Now would be a good time to point out that this was a nonstop, five-plus-hour flight between two of the largest cities in one of the most advanced economies in the 21st-century world.
Seated three rows from the back, I was mildly horrified by this brazen attempt at a preemptive apology. It was as if the airline were saying, "I dare you to be disappointed, I dare you to eat lunch." But I hoped for the best, as did the passenger to my right, retired South Jersey public-school principal Mike Muldoon.
In November, Muldoon was on a 6 1/2-hour American Airlines flight from Dallas to Hawaii that ran out of food before it reached his row. A steward was kind enough to share his personal fruit stash with the 62-year-old from Franklinville, who has diabetes.
After watching everyone ahead of us get served, the flight attendant finally arrived at Row 24 - just three rows from the only two bathrooms for everyone in coach. This was a big plane, an A-320 jetliner. We're talking people, plenty of them.
My hands were sweating, as if I were doubled down at a blackjack table waiting for the dealer to flip me a king and an ace. "I'd like an Italian club wrap," I said, believing that, somehow, positivity would prevail against frightfully long odds.
"I am out of the wrap," she replied, in a polite but bloodless tone that felt more "Que sera, sera, coach captive," less "Oh, yes, Richard Branson has just introduced competing Philly-to-L.A. flights on Virgin, how can we thank you for your $489 ticket and $25 baggage fee, dear lady?"
I sighed. So this is what modern travel has come to, I reflected: Relentless airline cost-cutting and high fuel prices have turned what was once a fanciful, affordable luxury into a form of consumer corporal punishment. What's next: oxygen masks for premium customers only?
"What sandwiches do you have?" I inquired, refusing to sulk right then and there.
The attendant gave her cart a sober scan before rattling off what the Twittersphere would hashtag as a jaw-dropping #InventoryFail: "I am out of sandwiches. I am out of the chicken salad."
My mind went into overload as dread compounded hunger. There was little else in terms of lunch-worthy food, so it was even lovelier to learn that, of the two snack boxes offered, only one was left containing meat.
I snatched the last $6 CafePlus snack box. (An even unluckier passenger behind me groaned.) I was rewarded with a plastic-wrapped cardboard packet tantalizingly illustrated with pictures of fresh green apples, chocolate, and what appeared to be freshly grated cheese. But it was featherlight, suggesting a form of false advertising that, sadly, came true.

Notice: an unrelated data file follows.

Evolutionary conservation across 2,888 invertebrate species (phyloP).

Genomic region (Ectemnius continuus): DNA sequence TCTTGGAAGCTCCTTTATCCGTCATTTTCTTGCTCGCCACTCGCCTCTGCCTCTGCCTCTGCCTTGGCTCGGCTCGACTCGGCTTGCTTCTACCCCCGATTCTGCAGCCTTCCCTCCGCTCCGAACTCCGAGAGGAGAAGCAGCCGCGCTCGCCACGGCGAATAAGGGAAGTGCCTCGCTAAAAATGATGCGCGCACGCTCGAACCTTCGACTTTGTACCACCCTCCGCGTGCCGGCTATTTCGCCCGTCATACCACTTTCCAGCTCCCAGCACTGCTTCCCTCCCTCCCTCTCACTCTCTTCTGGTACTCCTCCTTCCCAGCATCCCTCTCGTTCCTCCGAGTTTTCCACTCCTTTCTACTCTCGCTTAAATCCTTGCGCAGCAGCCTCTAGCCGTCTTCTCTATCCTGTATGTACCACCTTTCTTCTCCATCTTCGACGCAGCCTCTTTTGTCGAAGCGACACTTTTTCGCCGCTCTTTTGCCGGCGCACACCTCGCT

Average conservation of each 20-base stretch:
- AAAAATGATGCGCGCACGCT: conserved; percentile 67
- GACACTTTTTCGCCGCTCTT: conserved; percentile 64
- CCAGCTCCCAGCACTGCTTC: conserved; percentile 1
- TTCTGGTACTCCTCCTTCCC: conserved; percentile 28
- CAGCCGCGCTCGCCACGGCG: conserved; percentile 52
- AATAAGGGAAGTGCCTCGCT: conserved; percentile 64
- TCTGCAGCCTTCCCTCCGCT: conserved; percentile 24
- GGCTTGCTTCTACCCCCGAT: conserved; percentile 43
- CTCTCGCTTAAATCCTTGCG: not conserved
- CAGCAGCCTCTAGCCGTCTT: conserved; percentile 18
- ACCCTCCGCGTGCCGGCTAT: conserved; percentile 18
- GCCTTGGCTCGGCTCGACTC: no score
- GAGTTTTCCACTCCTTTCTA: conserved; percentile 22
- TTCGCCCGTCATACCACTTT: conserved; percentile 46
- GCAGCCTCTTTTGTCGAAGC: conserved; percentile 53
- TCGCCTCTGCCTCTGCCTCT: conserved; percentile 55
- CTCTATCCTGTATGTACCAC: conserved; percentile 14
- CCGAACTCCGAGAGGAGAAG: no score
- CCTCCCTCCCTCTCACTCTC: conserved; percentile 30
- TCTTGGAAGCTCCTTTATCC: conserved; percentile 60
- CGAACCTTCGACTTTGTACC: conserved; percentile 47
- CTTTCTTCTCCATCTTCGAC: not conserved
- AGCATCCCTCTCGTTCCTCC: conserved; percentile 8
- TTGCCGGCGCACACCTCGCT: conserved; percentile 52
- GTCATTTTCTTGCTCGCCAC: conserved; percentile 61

Lunch, as some might generously call it, consisted of an 0.8-ounce pack of beef salami slices (no fork); a 0.75-ounce cylinder of cheese spread; a few crackers; a few pretzel crisps; a 0.75-ounce pack of dried fruit; a 0.56-ounce bag of nuts; and a single shortbread cookie. Oh, and a plastic knife.
A disappointed Muldoon didn't even bother ordering. Instead, he reached into the carry-on bag stuffed between his cramped legs. Before I knew it, he was chomping through a peanut-butter-and-jelly sandwich on white and an apple brought from home.
A guy who shoots himself with insulin five times a day can't play it too safe.
"I had this as a backup," said Muldoon, whose ticket cost $575. "I'm no fool."
He chuckled, but in a way that implied disappointment, not enjoyment: "What do they say, 'Fool me once, shame on you; fool me twice, shame on me?' You live and you learn."
I opened my salami packet; my fingers were inevitably smeared with grease. Ditto with the restaurant-butter-size portion of cheese spread. I scavenged for a napkin: none. I asked the flight attendant, now two rows behind me, if she had one.
"Not on this cart," she replied, and tossed a dispassionate nod about 15 rows away, where another attendant was tending to the beverage cart.
As I struggled to comprehend all this, a man's voice came over the P.A. system: "We are recycling on today's flight," he said, urging caution in assembling our waste.
How magnanimous. I wanted to shout back, "Give me a napkin, and I'll let you recycle it, for crying out loud!"
About 10 minutes later, I got my napkin. No charge.
Que sera, sera, especially if you're flying coach.
Contact Maria Panaritis at 215-854-2431 or firstname.lastname@example.org, or follow on Twitter @panaritism.